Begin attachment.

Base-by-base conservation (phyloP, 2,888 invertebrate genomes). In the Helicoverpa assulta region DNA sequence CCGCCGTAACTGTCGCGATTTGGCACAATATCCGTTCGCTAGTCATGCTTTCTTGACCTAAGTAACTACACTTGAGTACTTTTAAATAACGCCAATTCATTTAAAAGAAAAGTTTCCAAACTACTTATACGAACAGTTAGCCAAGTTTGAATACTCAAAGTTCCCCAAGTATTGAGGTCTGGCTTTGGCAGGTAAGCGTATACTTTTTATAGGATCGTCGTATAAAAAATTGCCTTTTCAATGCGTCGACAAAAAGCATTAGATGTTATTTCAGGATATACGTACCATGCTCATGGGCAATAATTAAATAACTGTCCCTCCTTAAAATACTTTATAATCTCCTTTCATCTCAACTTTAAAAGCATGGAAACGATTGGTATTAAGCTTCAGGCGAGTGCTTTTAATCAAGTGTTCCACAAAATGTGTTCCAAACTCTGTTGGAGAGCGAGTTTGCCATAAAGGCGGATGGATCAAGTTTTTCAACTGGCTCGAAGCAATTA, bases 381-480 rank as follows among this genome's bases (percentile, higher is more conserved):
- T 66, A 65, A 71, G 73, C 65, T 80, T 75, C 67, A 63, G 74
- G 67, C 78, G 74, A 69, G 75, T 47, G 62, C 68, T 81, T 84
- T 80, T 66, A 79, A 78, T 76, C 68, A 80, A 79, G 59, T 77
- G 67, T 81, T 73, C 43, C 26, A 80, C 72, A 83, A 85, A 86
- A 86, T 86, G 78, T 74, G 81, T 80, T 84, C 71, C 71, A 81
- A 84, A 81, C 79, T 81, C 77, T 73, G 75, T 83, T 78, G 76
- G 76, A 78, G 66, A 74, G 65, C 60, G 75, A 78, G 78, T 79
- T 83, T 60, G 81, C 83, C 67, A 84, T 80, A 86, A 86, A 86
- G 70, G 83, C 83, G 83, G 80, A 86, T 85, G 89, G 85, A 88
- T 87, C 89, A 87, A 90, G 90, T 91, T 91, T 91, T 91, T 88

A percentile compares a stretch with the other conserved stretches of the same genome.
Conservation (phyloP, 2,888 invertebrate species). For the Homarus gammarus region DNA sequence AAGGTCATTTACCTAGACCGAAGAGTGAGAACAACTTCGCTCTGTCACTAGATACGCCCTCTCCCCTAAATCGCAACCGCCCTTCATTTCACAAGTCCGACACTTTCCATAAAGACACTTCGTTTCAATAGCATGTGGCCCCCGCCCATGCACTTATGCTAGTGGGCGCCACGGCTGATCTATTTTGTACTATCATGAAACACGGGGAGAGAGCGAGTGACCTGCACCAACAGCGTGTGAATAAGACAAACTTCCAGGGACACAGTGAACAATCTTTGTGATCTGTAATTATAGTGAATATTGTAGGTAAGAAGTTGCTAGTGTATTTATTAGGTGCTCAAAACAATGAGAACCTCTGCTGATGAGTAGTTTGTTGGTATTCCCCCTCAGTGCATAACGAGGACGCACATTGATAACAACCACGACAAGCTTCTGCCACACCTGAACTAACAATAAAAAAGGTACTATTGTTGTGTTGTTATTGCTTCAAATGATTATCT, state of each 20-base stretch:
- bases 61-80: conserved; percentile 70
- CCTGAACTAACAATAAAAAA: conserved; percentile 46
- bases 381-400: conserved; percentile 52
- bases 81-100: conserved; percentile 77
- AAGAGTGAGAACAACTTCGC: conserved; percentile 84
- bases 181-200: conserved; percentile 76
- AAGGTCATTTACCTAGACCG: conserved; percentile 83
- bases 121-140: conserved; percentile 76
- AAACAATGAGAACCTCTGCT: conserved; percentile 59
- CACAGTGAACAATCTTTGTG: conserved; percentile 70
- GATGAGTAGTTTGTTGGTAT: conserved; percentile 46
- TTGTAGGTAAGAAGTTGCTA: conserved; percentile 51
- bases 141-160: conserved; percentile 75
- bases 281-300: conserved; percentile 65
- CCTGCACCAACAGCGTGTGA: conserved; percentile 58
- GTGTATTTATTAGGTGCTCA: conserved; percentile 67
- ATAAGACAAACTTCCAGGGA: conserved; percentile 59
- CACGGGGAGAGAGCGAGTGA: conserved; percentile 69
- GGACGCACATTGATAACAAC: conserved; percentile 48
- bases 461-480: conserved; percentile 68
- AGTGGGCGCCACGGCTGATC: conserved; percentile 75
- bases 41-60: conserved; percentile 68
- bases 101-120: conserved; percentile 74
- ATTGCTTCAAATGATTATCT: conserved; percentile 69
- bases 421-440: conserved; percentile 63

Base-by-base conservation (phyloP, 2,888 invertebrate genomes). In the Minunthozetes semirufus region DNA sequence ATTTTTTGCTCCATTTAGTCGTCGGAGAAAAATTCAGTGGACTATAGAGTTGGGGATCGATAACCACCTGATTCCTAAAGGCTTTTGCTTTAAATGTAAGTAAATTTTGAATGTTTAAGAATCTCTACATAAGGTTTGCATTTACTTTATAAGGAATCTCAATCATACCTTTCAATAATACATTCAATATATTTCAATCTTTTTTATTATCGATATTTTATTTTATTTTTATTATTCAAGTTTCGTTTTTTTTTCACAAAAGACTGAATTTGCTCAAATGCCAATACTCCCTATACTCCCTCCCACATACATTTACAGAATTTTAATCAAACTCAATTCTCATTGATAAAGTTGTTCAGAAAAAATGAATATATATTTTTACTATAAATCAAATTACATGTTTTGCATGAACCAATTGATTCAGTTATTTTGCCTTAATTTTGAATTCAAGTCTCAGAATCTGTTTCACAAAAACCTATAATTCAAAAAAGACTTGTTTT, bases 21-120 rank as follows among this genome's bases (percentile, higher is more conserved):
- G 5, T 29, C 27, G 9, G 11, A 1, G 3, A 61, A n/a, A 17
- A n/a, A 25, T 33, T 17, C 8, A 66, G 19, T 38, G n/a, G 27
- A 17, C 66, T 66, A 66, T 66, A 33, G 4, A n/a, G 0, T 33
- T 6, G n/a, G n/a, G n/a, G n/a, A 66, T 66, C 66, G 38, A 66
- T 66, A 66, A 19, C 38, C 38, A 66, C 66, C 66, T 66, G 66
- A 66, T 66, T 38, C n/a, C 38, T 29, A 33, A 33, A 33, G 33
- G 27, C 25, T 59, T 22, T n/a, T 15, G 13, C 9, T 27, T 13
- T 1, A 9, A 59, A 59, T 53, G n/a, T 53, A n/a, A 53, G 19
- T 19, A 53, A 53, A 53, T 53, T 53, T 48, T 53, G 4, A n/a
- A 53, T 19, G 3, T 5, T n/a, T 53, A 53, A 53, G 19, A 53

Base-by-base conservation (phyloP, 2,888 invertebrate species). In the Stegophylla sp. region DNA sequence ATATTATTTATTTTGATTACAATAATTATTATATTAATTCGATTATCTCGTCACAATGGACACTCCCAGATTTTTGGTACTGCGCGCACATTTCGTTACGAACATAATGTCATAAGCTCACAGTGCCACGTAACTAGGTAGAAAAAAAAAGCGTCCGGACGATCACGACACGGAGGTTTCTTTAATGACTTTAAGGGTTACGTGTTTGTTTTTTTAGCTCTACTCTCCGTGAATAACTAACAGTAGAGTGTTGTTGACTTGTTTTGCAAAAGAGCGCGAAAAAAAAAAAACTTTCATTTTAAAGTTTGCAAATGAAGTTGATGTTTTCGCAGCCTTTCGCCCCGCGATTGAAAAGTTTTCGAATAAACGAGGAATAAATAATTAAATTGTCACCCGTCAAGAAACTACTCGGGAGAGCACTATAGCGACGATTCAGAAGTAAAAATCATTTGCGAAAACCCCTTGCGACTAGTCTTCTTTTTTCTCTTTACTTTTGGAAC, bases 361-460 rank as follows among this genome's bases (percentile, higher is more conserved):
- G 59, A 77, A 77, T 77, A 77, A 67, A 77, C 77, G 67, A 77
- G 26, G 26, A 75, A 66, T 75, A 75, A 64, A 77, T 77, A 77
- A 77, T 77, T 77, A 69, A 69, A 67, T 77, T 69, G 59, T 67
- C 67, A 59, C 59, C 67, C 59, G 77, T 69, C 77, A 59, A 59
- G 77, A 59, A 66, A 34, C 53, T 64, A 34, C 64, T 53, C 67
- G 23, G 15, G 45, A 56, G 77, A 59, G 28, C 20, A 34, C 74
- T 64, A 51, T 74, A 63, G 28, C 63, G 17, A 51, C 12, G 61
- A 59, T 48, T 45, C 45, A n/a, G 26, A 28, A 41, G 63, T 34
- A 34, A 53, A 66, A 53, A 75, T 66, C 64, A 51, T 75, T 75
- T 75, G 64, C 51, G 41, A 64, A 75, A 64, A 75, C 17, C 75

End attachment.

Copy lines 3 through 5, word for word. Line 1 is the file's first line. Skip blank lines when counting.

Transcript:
- G 67, C 78, G 74, A 69, G 75, T 47, G 62, C 68, T 81, T 84
- T 80, T 66, A 79, A 78, T 76, C 68, A 80, A 79, G 59, T 77
- G 67, T 81, T 73, C 43, C 26, A 80, C 72, A 83, A 85, A 86